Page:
In Part 1 I laid out the basic question we’re trying to address:
Since the money inside a 529 plan grows tax-free, is there a break-even point, beyond which it’s more advantageous to invest in a 529 plan than in a regular taxable account even after paying penalty.
I showed that the tax advantage of 529 plans are indeed sufficient to overcome the plan costs and given time would overcome the adverse tax treatment and penalties for nonqualified withdrawals, albeit after 30 years or more in most instances. In addition, it should be understood that higher current tax bracket and lower fees will tilt things more towards 529 plans, while tax-efficient investments in taxable accounts will tilt things the other way.
Dimensional Fund Advisors (DFA)
For reasons that will soon become apparent, we enrolled in West Virginia’s Smart529 Select plan last year. We did this before the birth of our daughter to take advantage of my state’s recent tax law change to allow a deduction for contribution to an out-of-state plan. One key reason for selecting the particular plan was its use of DFA funds.
DFA funds are backed by research done by Nobel laureates in economics. I first learned of them via Paul Merriman and Index Fund Advisors (IFA). They are probably the best index fund managers, only Vanguard comes close. Altruist Financial Advisors has a great comparison chart that I think every do-it-yourself asset allocators should study. Unfortunately, there is a catch. DFA funds are only available through financial advisors who normally charge a fee for assets under management. If you are lucky enough to have a million dollar portfolio, consider Evanson Asset Management who charges a flat $2000 fee, or 0.2%, which is among the lowest that I’m aware of. A more realistic choice for me personally is IFA, which caters to account sizes of $100k and up. Their fee is 0.9% for the lowest tier.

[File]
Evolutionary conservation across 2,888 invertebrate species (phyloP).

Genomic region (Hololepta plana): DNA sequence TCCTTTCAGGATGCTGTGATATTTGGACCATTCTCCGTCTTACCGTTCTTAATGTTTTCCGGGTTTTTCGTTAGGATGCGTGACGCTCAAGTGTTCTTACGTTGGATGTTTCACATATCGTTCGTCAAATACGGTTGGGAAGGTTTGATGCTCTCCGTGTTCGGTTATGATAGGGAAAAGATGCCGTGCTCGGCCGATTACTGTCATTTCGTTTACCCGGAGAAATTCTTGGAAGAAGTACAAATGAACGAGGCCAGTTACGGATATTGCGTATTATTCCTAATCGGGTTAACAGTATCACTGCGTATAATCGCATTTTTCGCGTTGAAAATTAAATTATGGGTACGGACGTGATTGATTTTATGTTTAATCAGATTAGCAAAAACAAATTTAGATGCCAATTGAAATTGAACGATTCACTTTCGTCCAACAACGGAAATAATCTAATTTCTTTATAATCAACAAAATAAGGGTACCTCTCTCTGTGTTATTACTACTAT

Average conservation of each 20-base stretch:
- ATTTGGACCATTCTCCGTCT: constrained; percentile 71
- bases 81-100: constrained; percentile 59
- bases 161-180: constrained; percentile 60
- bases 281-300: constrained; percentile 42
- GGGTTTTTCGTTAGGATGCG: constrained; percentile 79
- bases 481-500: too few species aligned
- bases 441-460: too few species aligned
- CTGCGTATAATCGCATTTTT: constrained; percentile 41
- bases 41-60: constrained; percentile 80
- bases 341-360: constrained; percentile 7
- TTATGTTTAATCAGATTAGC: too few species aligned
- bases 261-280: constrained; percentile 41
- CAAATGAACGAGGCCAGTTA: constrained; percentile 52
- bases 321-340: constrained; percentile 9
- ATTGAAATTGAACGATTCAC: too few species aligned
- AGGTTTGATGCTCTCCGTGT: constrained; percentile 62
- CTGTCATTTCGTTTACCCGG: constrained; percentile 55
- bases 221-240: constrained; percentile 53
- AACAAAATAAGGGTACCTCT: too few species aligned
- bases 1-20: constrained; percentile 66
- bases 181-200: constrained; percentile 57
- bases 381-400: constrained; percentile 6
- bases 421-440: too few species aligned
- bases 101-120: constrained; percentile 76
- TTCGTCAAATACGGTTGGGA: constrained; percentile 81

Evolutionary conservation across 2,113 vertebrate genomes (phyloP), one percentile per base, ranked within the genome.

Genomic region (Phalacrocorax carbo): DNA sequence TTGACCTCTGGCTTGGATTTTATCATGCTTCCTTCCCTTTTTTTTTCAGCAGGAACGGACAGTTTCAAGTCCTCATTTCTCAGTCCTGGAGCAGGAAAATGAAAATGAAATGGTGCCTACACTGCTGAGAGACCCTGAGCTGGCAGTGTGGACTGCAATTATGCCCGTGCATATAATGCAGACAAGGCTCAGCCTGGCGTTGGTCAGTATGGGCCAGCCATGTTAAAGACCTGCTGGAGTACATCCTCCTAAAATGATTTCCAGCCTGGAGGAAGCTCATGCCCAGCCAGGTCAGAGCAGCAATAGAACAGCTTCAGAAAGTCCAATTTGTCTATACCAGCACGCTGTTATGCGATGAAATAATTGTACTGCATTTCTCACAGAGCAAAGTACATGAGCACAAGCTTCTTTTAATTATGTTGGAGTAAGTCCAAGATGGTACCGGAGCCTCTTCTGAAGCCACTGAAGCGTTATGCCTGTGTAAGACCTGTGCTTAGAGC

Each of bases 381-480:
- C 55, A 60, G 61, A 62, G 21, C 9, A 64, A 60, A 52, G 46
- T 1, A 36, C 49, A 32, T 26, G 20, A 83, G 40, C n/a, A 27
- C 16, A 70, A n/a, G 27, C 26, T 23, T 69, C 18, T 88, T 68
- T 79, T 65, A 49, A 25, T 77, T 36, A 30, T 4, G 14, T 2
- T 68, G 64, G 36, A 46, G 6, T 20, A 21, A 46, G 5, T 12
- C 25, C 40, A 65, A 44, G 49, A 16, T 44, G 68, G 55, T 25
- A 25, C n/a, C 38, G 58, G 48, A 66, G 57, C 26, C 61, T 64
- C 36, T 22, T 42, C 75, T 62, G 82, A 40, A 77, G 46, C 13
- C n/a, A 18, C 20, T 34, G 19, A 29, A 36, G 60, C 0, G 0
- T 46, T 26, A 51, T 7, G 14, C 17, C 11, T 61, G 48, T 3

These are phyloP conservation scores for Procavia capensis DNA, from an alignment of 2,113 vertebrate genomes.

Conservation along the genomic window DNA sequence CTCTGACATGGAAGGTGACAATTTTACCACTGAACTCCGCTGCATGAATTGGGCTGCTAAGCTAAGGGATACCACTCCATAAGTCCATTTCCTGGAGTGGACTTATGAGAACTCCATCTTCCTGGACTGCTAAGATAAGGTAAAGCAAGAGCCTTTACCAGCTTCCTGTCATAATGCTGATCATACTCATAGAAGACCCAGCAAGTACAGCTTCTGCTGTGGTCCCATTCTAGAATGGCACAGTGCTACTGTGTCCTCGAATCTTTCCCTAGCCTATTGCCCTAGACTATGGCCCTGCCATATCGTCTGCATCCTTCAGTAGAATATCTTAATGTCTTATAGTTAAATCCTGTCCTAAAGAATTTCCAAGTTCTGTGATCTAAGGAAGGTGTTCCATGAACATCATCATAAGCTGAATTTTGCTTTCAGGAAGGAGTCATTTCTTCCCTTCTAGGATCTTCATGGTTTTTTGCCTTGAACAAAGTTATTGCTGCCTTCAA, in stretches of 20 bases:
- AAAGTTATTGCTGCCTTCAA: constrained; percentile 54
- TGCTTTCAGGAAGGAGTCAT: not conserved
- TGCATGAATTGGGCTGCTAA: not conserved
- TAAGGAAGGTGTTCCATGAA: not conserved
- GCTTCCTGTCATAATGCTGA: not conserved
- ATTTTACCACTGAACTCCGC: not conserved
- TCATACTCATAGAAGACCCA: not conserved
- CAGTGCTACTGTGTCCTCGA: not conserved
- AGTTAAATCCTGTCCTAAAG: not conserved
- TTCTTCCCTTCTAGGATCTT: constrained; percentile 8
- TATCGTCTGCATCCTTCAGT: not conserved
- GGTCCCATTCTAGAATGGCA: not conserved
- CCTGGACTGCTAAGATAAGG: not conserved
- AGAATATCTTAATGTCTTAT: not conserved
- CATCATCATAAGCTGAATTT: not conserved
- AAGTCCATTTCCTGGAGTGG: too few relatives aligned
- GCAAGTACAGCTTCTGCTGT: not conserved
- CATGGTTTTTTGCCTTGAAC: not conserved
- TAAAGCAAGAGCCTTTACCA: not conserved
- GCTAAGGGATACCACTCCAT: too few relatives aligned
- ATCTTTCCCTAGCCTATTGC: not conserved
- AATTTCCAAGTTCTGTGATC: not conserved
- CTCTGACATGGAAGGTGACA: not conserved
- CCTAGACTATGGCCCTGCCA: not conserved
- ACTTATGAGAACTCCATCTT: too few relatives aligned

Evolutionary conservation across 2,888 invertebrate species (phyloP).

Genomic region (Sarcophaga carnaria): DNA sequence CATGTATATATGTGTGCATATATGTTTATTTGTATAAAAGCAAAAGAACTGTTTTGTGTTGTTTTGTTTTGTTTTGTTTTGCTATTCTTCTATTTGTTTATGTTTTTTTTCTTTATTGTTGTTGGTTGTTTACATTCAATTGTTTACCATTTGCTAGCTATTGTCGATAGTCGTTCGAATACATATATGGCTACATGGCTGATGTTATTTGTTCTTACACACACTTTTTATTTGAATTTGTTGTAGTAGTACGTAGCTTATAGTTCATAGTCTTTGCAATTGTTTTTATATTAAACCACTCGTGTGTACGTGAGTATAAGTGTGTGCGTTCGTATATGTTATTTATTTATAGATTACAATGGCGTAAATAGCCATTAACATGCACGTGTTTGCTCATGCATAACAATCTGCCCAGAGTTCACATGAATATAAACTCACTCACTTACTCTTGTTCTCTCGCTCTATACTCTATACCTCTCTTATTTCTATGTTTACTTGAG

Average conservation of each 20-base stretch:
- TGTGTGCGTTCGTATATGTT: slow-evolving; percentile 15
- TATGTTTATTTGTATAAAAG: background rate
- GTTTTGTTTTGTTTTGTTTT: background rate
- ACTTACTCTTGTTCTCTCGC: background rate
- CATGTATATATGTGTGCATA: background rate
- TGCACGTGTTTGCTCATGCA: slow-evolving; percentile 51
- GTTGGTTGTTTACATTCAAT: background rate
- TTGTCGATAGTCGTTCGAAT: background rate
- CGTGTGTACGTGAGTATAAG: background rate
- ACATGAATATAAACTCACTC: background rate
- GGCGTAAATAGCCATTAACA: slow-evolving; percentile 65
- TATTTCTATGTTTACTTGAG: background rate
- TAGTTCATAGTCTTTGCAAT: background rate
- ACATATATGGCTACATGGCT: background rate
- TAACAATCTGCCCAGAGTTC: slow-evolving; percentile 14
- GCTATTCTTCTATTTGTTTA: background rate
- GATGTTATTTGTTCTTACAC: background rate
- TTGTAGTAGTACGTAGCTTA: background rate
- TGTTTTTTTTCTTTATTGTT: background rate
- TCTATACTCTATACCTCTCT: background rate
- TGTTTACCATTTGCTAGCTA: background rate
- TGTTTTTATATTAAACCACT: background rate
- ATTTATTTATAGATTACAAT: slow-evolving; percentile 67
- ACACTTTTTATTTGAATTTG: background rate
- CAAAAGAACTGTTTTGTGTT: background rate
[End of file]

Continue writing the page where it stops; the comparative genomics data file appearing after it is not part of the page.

In comparison, West Virginia’s Smart529 Select plan that gets you into DFA funds at an annual expense rate of 0.55% must be considered a bargain. I ran the same calculation as before but the 529 plan now enjoys a 0.35% advantage in fees in addition to the tax savings. The results are quite different.
Now the 15% future bracket beats the (hypothetical) 10% future LT cap gain rate in only three years! It beats the 5% rate in 10 years. Even the 25% future bracket beats the corresponding 15% rate in 13 years! The DFA funds may be more tax efficient than I supposed, but the extra advisor expense makes the 529 plan very appealing.
Qualified Educational Expenses
Even though the examples I have given so far have shown 529 plans to have the potential to be a stand along retirement savings vehicle, they are best used as intended, that is, for qualified education expenses. IRS defines these expenses as
… the tuition, fees, books, supplies, and equipment required for enrollment or attendance at an eligible educational institution (defined in the next column). They also include the reasonable costs of room and board for a designated beneficiary who is at least a half-time student.
When used for qualified educational expenses, the 529 plan is almost as good as a Roth IRA: there is an extra plan expense, off-set in part by possible state tax deductions. Many people plan on taking college courses in early retirement. As a matter of fact, numerous college towns around the country consistently rank as the best retirement destinations, so the 529 plan will come in handy then.